Misinformation threatens to scuttle Papua New Guinea's already faltering efforts to bring a severe Covid-19 outbreak under control, with a survey showing one-in-four health workers are reluctant to get vaccinated.

After a year without widespread community transmission, the impoverished Melanesian nation is now seeing record numbers of new infections almost every day.

Hospitals have turned away patients due to a shortage of medical staff, who are falling ill or being forced to isolate.

With experts warning the health system is close to collapse, neighbouring Australia this week sent an emergency batch of 8,000 vaccines to inoculate frontline staff.

But misinformation may be spreading faster than the virus, with large proportions of the public and even medical experts reluctant to get vaccinated.

AFP Fact Check has debunked several widely shared posts on Facebook -- which along with WhatsApp is the country's dominant digital media platform -- that falsely claimed Papua New Guineans are being forcibly vaccinated as part of a mass vaccine trial, or in one case, as part of a racial genocide.

Gary Nou, a Port Moresby emergency department physician, asked more than 130 colleagues whether they would get inoculated -- 24 percent said they would refuse, and 37 percent were unsure, he told AFP.

"Health workers themselves are upset, and they don't know if the vaccine is going to help them or not," he said.

"People were telling them it was 'all experimental and it's genetic therapy, and people are gonna die', they were copying all the videos that were popping up on social media."

"These are educated health workers," he added.

Health minister Jelta Wong gave AFP government polling which also shows significant vaccine scepticism among the broader public, with many citing safety or religious concerns.

The survey found that nearly 10 percent of Papua New Guineans would refuse a vaccine, with the figure above a quarter of the population in some provinces.

Glen Mola, a professor who works at Port Moresby General Hospital, told AFP if medical workers refused vaccination because of misinformation, the country's health system could collapse.

"Once you get 20 percent down in some of the high-intensity areas, like the emergency department and the labour ward, for instance, they just can't function," he said.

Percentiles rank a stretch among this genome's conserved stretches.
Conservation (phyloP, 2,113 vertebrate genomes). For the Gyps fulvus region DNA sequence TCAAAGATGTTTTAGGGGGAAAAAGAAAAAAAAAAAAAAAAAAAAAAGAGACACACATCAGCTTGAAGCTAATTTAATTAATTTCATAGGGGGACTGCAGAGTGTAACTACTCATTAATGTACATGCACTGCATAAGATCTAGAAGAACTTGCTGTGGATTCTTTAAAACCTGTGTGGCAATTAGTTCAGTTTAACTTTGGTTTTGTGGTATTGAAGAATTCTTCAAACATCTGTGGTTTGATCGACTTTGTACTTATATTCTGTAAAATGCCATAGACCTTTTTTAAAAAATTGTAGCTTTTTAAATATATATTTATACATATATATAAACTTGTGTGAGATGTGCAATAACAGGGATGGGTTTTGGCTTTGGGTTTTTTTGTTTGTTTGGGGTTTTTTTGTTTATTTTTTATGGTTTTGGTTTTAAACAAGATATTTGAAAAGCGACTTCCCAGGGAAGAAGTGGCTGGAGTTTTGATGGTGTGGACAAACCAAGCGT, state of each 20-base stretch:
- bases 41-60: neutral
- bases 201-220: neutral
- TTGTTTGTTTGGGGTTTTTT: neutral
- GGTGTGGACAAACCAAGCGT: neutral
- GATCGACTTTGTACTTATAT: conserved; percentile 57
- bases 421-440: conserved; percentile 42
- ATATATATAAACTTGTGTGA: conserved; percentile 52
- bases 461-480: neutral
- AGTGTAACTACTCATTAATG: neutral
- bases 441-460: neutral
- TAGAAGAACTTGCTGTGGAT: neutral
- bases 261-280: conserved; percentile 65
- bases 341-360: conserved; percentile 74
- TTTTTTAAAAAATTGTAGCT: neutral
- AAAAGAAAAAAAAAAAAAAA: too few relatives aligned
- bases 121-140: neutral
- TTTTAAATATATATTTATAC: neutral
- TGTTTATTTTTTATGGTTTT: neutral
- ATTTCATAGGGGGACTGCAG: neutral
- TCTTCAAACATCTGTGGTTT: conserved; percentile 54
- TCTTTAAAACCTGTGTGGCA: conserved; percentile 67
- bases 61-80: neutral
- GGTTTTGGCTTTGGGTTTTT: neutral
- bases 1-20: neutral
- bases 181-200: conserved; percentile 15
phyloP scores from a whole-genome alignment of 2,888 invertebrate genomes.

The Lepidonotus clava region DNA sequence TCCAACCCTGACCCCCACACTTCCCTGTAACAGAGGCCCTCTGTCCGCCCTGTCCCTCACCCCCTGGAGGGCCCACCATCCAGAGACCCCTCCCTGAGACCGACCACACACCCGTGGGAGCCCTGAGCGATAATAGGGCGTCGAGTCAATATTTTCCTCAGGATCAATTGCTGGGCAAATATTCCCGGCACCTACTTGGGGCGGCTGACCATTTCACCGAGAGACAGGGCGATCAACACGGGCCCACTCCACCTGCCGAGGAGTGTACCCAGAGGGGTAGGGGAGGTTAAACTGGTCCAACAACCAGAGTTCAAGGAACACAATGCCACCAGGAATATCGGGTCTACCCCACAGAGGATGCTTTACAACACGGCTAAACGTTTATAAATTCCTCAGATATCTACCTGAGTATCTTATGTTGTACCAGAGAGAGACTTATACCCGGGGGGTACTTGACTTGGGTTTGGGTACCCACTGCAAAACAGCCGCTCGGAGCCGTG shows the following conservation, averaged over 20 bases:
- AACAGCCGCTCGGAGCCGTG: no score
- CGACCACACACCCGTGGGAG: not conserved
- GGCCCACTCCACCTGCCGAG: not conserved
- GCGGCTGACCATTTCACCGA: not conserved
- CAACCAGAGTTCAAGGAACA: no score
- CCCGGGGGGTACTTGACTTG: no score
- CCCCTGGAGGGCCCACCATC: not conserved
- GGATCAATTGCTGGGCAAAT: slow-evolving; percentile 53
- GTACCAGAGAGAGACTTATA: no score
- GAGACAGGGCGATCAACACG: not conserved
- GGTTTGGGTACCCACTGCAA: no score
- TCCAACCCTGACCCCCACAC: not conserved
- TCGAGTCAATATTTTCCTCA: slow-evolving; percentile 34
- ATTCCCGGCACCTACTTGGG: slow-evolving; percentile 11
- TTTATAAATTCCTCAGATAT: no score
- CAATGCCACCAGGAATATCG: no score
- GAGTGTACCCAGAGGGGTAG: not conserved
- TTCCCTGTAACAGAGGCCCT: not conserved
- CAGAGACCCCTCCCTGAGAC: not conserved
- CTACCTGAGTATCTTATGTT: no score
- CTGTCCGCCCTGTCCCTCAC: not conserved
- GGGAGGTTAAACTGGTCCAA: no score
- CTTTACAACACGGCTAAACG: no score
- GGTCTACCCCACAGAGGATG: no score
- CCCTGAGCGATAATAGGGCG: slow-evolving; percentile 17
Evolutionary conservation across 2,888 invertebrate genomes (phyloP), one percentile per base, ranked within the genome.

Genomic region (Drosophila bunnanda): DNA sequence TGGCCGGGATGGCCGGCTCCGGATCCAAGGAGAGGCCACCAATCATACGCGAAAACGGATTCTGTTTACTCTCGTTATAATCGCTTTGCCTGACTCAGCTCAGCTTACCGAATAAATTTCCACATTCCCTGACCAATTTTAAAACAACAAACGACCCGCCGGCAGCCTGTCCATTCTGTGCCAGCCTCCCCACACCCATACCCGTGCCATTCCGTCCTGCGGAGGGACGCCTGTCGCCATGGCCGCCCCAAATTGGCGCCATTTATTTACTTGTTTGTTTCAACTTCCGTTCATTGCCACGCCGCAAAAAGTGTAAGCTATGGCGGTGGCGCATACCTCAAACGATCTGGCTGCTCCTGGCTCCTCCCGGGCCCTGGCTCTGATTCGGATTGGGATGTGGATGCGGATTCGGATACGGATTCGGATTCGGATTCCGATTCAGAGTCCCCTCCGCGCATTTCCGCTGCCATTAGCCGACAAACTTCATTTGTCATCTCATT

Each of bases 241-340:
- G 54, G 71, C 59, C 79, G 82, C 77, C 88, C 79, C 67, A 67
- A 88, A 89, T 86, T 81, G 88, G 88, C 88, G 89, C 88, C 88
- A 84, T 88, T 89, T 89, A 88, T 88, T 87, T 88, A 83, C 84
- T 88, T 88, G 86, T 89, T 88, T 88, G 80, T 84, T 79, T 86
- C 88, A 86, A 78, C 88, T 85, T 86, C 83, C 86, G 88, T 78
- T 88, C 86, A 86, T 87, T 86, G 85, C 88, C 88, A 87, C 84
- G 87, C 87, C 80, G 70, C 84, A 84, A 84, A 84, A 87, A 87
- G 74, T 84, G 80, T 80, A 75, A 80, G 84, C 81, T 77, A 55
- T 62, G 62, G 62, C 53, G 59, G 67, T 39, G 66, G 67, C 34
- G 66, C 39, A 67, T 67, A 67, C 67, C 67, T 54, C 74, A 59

Even in normal times Papua New Guinea faces an acute shortage of medical staff, with fewer than 30,000 personnel serving a population of nine million.

Misinformation may be spreading faster than the virus in Papua New Guinea, with large proportions of the public and even medical experts reluctant to get vaccinated
Misinformation may be spreading faster than the virus in Papua New Guinea, with large proportions of the public and even medical experts reluctant to get vaccinated AFP / Andrew KUTAN

St John Ambulance country chief Matt Cannon said he had seen a "concerning amount" of misinformation on social media claiming Covid does not exist at all.

"We are seeing evidence of people either being highly likely to have Covid or being confirmed cases and continuing business as usual," he said.

In one post shared hundreds of times and fact checked by AFP, doctor Sam Maima advised fellow Papua New Guineans not to get tested, proposing a range of unproven treatments instead, including drinking two cups of warm lime tea every six hours.

Opposition leader Belden Norman Namah has called for the government to halt its vaccine rollout and suggested coronavirus may have existed in Papua New Guinea for hundreds of years.

Papua New Guinea has long struggled with immunisation efforts. It is one of a handful of countries in the world where polio is still endemic.

The country's polio outbreak is believed to have come from a weakened version of the virus -- present in vaccines -- entering the food chain and infecting the severely under-immunised community.

Australia has asked AstraZeneca to divert one million Covid-19 vaccine doses bought by Canberra to Papua New Guinea so widespread vaccination can begin before the government's current mid-May target.

But even if logistical hurdles -- from securing those doses in a competitive global market to building out cold storage facilities and distribution networks across a mountainous, juggle-covered nation -- there are fears misinformation could scuttle the plan.

Mola said the government needed to do more to combat the spread of misinformation, and health authorities needed to communicate effectively with people still undecided about the vaccine.

"It's one thing to donate vaccines, but if no-one is going to use them, it's really no use," he said.

Communications minister Timothy Masiu told AFP that while the government is concerned about misinformation, it currently has no strategy to combat it.

"We are not doing anything right now because we believe in freedom of speech. But if it comes to a worst-case scenario, as a government, we can move to make submissions to ban Facebook."

"We also have the cybercrime act, which we can impose on people who are posting misinformation on social media," he added.

Fact checking is rare in Papua New Guinea, with only a handful of news organisations verifying claims made in the public domain or on social media.